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EP378/#519  Cervical cancer prevention program in Nepal: a comprehensive ‘train the trainer’ approach
  1. Jitendra Pariyar1,
  2. Samantha Batman2,
  3. Madan Piya3,
  4. Sandhya Chapagain4,
  5. Poonam Lama1,
  6. Pabitra Maharjan1,
  7. Maya Neupane3,
  8. Natacha Phoolcharoen5,
  9. Ellen Baker2,
  10. Melissa Varon2,
  11. Mila P Salcedo2,
  12. Jessica Milan2,
  13. Shashwat Pariyar3 and
  14. Kathleen M Schmeler2
  1. 1Civil Service Hospital of Nepal, Gynecologic Oncology, kathmandu, Nepal
  2. 2The University of Texas MD Anderson Cancer Center, Gynecologic Oncology, Houston, USA
  3. 3Cancer Care Nepal, Medical Oncology, Lalitpur, Nepal
  4. 4National Academy of Medical Sciences, Bir Hospital,, Radiation Oncology, Kathmandu, Nepal
  5. 5King Chulalongkorn Memorial Hospital, Gynecologic Oncology, Bangkok, Thailand


Introduction Cervical cancer is a leading cancer in Nepal. Lack of access to screening and trained health professionals to manage preinvasive and invasive cervical disease contributes to high cancer incidence and mortality.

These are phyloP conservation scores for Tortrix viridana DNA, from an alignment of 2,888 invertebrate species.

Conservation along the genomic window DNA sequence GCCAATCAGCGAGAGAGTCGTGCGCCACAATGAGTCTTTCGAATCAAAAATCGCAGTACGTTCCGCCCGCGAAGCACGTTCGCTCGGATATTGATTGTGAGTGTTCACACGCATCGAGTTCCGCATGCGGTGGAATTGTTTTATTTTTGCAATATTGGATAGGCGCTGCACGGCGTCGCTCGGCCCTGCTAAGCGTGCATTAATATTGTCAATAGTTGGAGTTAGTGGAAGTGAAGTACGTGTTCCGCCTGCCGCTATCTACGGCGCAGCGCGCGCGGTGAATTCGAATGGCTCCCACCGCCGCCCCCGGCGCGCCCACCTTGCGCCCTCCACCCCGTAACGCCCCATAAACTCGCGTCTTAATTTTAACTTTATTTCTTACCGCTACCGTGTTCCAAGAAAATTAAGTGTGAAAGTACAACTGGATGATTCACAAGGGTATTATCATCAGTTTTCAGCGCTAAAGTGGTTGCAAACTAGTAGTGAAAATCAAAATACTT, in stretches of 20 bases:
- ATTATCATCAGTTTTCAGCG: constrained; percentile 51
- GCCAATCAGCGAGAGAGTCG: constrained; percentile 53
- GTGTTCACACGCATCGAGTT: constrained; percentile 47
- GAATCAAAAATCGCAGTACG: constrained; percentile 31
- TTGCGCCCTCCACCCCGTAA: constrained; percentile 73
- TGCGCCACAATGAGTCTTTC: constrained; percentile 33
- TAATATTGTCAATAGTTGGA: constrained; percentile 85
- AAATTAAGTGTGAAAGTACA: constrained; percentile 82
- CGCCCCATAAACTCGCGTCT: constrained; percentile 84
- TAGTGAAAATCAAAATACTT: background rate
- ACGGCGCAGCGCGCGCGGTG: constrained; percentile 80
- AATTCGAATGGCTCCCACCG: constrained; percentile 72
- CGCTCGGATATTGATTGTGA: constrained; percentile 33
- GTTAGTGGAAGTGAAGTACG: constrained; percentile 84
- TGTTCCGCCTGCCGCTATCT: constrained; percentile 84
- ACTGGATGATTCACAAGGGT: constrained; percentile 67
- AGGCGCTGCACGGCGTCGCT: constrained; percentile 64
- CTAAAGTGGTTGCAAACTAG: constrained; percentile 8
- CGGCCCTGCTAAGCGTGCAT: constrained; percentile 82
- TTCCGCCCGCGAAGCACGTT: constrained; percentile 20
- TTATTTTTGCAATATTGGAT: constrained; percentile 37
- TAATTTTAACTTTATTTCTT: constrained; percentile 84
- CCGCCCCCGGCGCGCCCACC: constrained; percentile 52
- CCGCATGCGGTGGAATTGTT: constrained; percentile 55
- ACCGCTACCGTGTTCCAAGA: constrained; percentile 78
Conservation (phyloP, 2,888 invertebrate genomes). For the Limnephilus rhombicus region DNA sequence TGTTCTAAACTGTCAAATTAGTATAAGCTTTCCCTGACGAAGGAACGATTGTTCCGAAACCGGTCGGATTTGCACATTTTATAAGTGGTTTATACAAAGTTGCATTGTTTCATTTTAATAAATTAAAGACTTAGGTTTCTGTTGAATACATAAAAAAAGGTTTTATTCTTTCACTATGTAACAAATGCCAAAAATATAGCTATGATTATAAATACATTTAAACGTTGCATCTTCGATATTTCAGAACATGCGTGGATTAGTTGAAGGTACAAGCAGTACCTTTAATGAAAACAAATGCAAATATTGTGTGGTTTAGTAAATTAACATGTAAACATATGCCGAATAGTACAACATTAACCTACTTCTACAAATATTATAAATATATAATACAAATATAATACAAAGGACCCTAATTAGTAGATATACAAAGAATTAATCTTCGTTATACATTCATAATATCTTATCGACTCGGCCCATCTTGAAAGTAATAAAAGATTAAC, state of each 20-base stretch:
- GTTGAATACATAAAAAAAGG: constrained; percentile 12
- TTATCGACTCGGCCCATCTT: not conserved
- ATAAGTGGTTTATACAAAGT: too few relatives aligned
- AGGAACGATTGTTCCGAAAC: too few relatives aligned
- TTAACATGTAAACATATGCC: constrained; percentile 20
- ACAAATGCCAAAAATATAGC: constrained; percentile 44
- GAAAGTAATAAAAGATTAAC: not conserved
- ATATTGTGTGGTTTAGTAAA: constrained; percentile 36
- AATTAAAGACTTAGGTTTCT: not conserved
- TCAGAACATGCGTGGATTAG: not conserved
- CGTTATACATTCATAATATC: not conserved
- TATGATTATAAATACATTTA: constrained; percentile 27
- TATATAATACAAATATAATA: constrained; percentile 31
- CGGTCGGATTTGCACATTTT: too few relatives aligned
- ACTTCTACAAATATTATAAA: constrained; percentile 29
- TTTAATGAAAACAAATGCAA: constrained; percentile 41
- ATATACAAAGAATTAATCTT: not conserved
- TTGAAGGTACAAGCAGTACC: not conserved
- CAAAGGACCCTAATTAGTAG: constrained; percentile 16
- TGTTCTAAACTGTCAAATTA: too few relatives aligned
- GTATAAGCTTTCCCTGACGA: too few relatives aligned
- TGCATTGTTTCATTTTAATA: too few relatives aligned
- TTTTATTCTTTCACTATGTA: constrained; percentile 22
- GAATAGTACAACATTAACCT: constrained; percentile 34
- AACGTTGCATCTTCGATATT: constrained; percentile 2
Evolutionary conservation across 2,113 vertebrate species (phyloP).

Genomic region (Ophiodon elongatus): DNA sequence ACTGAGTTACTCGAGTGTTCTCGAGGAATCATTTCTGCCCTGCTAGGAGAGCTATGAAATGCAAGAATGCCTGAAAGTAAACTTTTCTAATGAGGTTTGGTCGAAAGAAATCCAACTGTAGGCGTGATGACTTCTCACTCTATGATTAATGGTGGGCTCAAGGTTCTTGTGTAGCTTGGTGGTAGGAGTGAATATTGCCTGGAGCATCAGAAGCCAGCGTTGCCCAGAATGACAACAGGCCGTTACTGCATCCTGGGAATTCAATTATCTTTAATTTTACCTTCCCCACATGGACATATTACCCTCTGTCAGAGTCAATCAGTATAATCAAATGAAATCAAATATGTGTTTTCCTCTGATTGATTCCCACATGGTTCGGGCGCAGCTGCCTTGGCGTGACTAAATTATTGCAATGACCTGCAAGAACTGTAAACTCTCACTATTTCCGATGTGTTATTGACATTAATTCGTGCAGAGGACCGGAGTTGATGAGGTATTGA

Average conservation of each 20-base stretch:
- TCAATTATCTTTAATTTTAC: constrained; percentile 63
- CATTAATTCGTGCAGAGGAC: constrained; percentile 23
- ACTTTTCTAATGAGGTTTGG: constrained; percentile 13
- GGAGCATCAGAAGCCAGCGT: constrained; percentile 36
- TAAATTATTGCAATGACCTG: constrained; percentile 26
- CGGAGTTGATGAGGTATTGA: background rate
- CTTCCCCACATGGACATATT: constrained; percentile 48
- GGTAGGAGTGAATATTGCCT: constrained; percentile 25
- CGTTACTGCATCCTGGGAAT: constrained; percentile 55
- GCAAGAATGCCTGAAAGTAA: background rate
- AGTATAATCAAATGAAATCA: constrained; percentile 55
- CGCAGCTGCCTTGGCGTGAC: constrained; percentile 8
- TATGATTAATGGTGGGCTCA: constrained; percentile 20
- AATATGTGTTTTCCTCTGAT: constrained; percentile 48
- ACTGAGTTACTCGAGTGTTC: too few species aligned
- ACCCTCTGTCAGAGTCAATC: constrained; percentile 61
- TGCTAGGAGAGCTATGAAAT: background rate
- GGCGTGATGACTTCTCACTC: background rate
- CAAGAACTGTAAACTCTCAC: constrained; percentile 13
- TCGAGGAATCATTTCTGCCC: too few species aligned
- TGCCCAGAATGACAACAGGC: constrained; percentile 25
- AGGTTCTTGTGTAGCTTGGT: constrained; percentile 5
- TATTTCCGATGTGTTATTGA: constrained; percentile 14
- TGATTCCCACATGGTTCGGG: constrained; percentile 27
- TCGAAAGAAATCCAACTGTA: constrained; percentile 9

Methods Cancer Care Nepal (CCN) and MD Anderson Cancer Center (MD Anderson) partnered to implement a ‘train the trainer’ (TOT) program to teach cervical cancer screening and management. TOT courses were held for specialists from five institutions throughout Nepal to learn how to deliver these trainings. Each participating institution then held local courses for nurses and doctors. The training was complemented with monthly Project ECHO® (Extension for Community Healthcare Outcomes) telementoring videoconferences.

Results Two TOT and five local training courses were held for providers from 20 centers from November 2021 to October 2022. During COVID-19 pandemic travel restrictions, the MD Anderson faculty joined the courses and provided didactics virtually. In-person, hands-on training using simulation models to teach VIA, colposcopy, ablation and LEEP were led by the Nepalese faculty. The 173 participants included 28 gynecologists, 4 gynecologic oncologists, 1 medical oncologist, 22 general practitioners, and 118 nurses. 126 (73%) completed the pre- and post-course surveys with 86% of respondents expressing their desire to make changes in their practice as a result of the courses. In 2022, CCN became a Project ECHO hub and has held 12 sessions with approximately 20 participants from 11 centers per session.

Conclusion/Implications Our TOT and local training courses have increased the reach of training, with the goal of decreasing the burden of cervical cancer in Nepal.

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